Elburn board avoids water rate increase
Scaling back project list preserves rates at least through end of year
by Sandy Kaczmarski
Elburn—It looks as if residents won’t have to face a water/sewer increase—for a while, at least.
Superintendent of Public Works John Nevenhoven told the Elburn Village Board Monday that to complete all the projects on his wish list, water rates would have to increase from $5 to $15 a month.
“Realizing that is not going to be practical, I’ve identified two of the five (projects) that would absolutely, positively have to be done this coming year,” Nevenhoven said.
The two projects he recommends completing this year will cost $126,000, something he says can be done within his current budget.
One of the projects is to rebuild and service well No. 3 at a cost of $65,000. The well was last serviced in 2002, and recommendations are that it be serviced every six or seven years.
“With something like a well, we’d much rather do it on our terms than on the well’s terms,” he said, meaning to repair it now before it breaks down.
The other project is interior service on the North Tower, coming in at $61,000, which was last serviced in 1996. The tower doesn’t need to be serviced as frequently as the well, but Nevenhoven said it’s at a point where repairs need to be done.
As the board discussed expected balances at the beginning of the fiscal year May 1, Village Administrator Erin Willrett pointed out an ordinance that requires the budget to be reviewed every year, but that the board is not tied to a fiscal year.
“We could start the review of water/sewer capital and look at the list of projects throughout the year, and make that recommendation effective as of January 1,” she said.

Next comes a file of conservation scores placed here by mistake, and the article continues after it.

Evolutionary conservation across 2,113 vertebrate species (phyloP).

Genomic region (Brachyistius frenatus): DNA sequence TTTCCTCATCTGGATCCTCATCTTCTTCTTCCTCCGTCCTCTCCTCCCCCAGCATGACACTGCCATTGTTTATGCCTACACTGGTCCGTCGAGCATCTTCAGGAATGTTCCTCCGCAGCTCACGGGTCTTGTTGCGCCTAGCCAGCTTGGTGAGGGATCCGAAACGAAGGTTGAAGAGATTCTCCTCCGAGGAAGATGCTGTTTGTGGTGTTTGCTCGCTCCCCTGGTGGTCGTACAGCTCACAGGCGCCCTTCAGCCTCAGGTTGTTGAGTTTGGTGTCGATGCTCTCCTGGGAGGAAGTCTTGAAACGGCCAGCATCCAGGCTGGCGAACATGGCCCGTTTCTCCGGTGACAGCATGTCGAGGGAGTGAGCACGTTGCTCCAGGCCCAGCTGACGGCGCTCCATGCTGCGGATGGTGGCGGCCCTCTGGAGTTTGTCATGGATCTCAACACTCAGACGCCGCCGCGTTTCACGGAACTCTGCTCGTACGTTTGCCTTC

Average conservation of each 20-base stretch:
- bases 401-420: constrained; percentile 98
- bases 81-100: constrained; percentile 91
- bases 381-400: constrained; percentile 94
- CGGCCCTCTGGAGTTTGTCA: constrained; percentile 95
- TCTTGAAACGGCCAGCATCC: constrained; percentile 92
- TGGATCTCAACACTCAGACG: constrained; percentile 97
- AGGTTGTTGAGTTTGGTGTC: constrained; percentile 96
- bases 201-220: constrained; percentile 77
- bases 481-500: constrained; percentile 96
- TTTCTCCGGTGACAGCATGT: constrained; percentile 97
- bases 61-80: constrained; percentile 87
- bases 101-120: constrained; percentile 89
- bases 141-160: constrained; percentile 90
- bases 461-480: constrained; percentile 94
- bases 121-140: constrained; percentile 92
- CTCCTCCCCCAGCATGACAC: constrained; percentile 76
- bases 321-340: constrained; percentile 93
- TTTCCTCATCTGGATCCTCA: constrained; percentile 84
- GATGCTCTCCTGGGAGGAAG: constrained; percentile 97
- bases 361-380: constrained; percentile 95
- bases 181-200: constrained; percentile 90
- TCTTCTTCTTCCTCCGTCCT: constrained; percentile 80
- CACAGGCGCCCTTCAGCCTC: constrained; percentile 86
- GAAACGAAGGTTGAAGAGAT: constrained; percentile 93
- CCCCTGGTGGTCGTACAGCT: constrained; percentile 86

Trustee Jerry Schmidt said that with the current budget, it appears that three projects could be approved right now and without having to consider raising rates.
Village President David Anderson said the board could go ahead with the two projects suggested, and wait until January to decide to do another project if funds are available.
“I kind of like that,” he said. “I think this gives us a better perspective.”
Anderson said the board has a “fiduciary responsibility to maintain and operate the water and sewer systems.”
Trustee William Grabarek agreed, and said by deciding next January, the board would have eight more months for more careful planning.
“It would give us a better ability to look at our budget come January on these capital projects and make a decision at that time,” he said.
Nevenhoven is moving ahead on the two projects already budgeted for, and Willrett said she will reintroduce these budget concerns next fall so the board can better assign priorities and take a look at the rate structure.